We learn the old golf course was used by Glenway people but also those from further afield. Does that mean open space is at a premium in Newmarket? (Yes) And, if so, will open space become even more valuable in the future as Newmarket’s population soars with tens of thousands of new residents in our midst? (Yes) Astonishingly, this was not an issue considered worthy of examination by the experts even though the Town has been looking at neighbourhoods that are short of open space.
OMB Hearing not people friendly
The Hearing is paper based. Everything is in huge lever arch files. Apart from one or two colourful plans of Glenway sitting on an easel next to the Adjudicator, there is nothing to help the public follow the proceedings. The witness statements and other relevant documents are not posted on the OMB website. We sit like lemons at the back of the room, trying to follow things as best we can. And even after it is all over we can’t read the transcript because, astonishingly, no record is taken. The millions of words uttered, unless captured by Schiller, disappear into the ether. Lost forever.
How did we get here?
Things went off the rails when the Town hired an outside consultant, Ruth Victor, to handle the Glenway file. She was soon biting the hand that feeds her. But I can’t blame her, entirely. She stepped into a policy vacuum and started making policy which, so far as I can tell, was accepted uncritically by the Planning Department and by the Mayor. Was any direction given to her? If not, why not? Seems to me there was a collective failure to give her a steer.
I am also left wondering how things would have played out if the Town had hired Nick McDonald to handle the Glenway file rather than Ruth Victor. I suspect we wouldn’t be where we are now.
The role of the Mayor and Councillors
The Mayor lives on London Road. Would he have taken the same hands-off approach if he had lived on, say, Crossland Gate? I think not. At the very least his mind would have been focussed on the possibility of losing a treasured amenity, open space. He is by nature a man comfortable with process and procedure. He was content to leave it to the experts and then allow matters to take their course. It was a critical failure of leadership.
John Taylor, our Regional Councillor, nailed his colours to the mast on 25 November 2013 when he told Glenway people he would be furious if someone tried to build on forest land behind his house. He has said as much since. He is influential and his involvement at an early stage could have changed the course of events but that was not to happen. Ward 7 councillor, Chris Emanuel, has championed the Glenway cause from the beginning and he comes out of this saga well.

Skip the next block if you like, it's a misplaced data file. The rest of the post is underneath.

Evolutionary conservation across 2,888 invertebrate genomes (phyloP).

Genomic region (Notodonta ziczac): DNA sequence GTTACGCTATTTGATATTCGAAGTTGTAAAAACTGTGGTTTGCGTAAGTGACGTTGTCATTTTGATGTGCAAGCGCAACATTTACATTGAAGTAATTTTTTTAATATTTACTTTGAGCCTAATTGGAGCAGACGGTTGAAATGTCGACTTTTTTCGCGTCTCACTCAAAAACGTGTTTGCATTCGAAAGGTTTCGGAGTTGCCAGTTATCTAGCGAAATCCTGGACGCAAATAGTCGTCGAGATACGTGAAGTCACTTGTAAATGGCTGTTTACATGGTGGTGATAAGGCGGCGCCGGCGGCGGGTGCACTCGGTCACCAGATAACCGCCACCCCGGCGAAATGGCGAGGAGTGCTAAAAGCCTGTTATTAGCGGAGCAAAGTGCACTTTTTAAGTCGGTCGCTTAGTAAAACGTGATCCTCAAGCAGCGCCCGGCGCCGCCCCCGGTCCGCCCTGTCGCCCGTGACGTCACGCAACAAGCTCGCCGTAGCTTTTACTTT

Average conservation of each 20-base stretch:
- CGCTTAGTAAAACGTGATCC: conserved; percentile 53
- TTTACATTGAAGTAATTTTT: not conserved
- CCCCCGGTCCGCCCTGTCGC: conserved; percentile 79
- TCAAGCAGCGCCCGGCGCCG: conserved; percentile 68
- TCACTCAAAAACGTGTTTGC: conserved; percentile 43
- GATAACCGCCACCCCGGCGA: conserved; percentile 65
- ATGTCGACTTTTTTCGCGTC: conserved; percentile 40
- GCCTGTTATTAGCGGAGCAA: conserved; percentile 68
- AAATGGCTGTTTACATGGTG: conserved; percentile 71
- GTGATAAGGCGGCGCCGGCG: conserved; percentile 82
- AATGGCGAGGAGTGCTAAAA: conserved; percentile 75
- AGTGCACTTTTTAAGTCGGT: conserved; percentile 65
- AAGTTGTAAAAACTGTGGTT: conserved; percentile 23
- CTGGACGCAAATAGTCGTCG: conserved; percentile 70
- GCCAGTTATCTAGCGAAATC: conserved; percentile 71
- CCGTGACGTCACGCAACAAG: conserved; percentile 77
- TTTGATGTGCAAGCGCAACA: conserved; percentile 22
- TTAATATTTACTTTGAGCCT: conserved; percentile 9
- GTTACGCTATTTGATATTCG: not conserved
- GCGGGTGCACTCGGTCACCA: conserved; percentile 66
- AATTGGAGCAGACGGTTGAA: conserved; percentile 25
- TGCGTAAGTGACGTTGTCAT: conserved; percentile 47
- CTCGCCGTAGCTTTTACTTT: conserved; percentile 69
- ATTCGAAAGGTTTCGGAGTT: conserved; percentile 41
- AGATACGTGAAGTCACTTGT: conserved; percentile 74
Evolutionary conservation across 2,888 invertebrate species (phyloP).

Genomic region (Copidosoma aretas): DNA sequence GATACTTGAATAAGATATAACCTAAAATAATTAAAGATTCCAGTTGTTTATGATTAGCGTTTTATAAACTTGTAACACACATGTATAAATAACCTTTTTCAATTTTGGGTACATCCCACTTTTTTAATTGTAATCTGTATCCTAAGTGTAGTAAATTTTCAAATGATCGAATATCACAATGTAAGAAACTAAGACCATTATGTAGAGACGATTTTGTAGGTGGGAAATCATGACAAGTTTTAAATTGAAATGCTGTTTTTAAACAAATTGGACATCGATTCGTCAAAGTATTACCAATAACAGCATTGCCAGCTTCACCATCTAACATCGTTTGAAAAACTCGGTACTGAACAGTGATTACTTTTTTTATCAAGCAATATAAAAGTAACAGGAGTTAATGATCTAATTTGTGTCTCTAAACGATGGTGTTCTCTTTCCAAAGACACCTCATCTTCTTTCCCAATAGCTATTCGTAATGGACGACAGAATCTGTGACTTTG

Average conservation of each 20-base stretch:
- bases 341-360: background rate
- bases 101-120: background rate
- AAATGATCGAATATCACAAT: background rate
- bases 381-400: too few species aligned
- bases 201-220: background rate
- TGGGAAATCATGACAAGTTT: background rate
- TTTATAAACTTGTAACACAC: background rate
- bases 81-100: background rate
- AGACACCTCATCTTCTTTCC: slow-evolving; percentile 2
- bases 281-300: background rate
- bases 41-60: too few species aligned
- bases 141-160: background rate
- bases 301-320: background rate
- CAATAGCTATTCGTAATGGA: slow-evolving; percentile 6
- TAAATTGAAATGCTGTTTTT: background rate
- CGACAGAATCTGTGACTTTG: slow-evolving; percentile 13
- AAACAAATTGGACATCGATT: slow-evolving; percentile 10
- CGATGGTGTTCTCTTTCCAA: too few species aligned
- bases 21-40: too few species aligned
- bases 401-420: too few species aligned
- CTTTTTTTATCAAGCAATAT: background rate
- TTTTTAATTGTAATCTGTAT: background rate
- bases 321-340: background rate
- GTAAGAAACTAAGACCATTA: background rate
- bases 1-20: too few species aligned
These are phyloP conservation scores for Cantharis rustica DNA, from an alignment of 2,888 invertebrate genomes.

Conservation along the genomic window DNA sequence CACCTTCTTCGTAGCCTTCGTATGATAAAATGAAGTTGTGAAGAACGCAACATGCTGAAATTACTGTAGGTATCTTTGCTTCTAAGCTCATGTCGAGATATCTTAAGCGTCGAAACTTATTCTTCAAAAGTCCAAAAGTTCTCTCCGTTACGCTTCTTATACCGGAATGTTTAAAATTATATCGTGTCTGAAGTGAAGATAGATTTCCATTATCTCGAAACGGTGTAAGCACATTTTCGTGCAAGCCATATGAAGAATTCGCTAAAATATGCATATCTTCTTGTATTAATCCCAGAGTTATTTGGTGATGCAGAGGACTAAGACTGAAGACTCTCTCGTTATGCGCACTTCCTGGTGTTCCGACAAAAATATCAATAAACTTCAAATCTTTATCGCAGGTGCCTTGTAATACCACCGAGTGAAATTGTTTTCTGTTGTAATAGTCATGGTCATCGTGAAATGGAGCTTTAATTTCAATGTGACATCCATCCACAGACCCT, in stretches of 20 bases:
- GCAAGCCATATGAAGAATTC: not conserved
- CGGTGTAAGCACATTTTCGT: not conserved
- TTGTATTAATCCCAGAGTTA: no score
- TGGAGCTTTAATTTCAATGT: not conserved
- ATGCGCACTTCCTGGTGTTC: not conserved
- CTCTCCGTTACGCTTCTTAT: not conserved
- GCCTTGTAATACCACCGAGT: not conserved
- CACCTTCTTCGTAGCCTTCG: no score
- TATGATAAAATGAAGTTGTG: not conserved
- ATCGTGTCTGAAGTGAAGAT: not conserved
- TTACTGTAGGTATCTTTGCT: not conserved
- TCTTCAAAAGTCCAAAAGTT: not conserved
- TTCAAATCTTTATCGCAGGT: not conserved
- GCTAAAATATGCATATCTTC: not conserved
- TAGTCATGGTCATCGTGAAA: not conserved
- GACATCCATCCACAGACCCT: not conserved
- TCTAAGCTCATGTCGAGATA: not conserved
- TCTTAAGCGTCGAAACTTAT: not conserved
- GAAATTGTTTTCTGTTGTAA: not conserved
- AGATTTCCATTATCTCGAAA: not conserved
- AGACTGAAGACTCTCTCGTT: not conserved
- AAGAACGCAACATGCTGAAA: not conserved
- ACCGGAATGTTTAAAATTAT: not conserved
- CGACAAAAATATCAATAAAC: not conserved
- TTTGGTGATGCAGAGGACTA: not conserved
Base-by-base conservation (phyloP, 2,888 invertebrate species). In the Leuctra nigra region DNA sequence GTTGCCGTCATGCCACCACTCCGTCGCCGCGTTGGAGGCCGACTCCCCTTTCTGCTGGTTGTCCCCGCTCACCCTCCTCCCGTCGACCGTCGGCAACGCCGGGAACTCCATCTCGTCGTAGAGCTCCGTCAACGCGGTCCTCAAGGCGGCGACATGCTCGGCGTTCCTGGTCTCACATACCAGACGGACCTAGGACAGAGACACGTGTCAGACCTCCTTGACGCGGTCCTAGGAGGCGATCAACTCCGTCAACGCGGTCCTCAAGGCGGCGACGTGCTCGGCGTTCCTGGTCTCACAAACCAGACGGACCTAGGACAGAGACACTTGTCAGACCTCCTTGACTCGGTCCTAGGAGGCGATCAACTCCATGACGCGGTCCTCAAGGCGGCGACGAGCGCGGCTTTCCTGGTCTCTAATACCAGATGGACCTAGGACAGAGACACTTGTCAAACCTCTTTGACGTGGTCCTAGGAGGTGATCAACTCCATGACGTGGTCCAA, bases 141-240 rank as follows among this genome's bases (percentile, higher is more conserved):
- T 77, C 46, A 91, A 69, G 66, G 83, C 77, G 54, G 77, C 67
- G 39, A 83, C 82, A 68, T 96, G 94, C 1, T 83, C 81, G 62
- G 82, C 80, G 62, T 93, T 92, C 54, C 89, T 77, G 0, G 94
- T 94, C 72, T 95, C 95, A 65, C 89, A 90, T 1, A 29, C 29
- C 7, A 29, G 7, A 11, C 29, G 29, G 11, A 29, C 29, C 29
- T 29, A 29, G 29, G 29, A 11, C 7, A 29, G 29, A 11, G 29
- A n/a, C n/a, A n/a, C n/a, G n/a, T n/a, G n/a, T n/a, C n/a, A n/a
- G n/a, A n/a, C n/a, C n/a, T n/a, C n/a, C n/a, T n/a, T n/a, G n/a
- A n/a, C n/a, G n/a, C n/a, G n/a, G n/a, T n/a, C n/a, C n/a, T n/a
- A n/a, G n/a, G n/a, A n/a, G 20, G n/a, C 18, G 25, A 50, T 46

But, overall, it seems to me there has been a collective failure by elected officials to give guidance and direction to planning staff. The Town’s Planning Department is not a State within a State.
Was the outside consultant Ruth Victor allowed to write the Town’s policy on Glenway? What was the view of the Director of Planning, Rick Nethery? Is it the case, as Kagan asserted, that the Town’s planning staff shared her opinions? If so, did he (Nethery) share this information with the Mayor or anyone else?
So powerful was Victor’s case that Kagan told the Adjudicator in his summing up:
“If I was really brave I would not have called any other witnesses but I was scared not to.”
Throughout the Hearing Kagan had Marianneville’s hired planner on hand. Paul Lowes. The Town relied on Eric Chandler, a retired Chief Planner from New Tecumseth, who despite his genial manner and wide experience, could not answer for decisions made by the Town’s planning department. There was no-one from the Town Planning Department sitting in, addressing issues there and then, as they arose.
It was obvious to me in the very moment Kagan raised the issue, that developments elsewhere in Newmarket (as shown on the Planning Department’s “Pending Developments” map) were taking on a crucial significance. There were five developments cited by Kagan but he focussed on the Newmarket Cemetery Corporation land where 518 homes are being built. Kagan tells us the parcel of land is large; it is designated institutional (theoretically, no housing allowed); it is adjacent to a Stable Residential area and is privately owned
“and is as close to all fours to this case (Marianneville) as you can get.”
Kagan said it was unreasonable for the Town to hold up the Glenway development while waving through these other developments, all within Newmarket’s built boundary.
Yet the matter was never addressed by Bull.
What is to be done?
The Glenway Preservation Association may now be running out of cash and may not be able to retain counsel. In which case, responsibility devolves on the Town to make the best case it can to minimise the damage to Glenway.
In another bizarre twist to the story, Ruth Victor will be back again, paid by the Town to consider the technical issues thrown up by the proposed development.
The witness lists for Phase 2 are being drawn up as I write and should be with the Adjudicator by the end of next week.
I want to see people speaking up for Glenway, nor sabotaging its future.
This is no time to throw in the towel.
Newmarket councillors will meet on Monday afternoon (31 March) to consider their next move.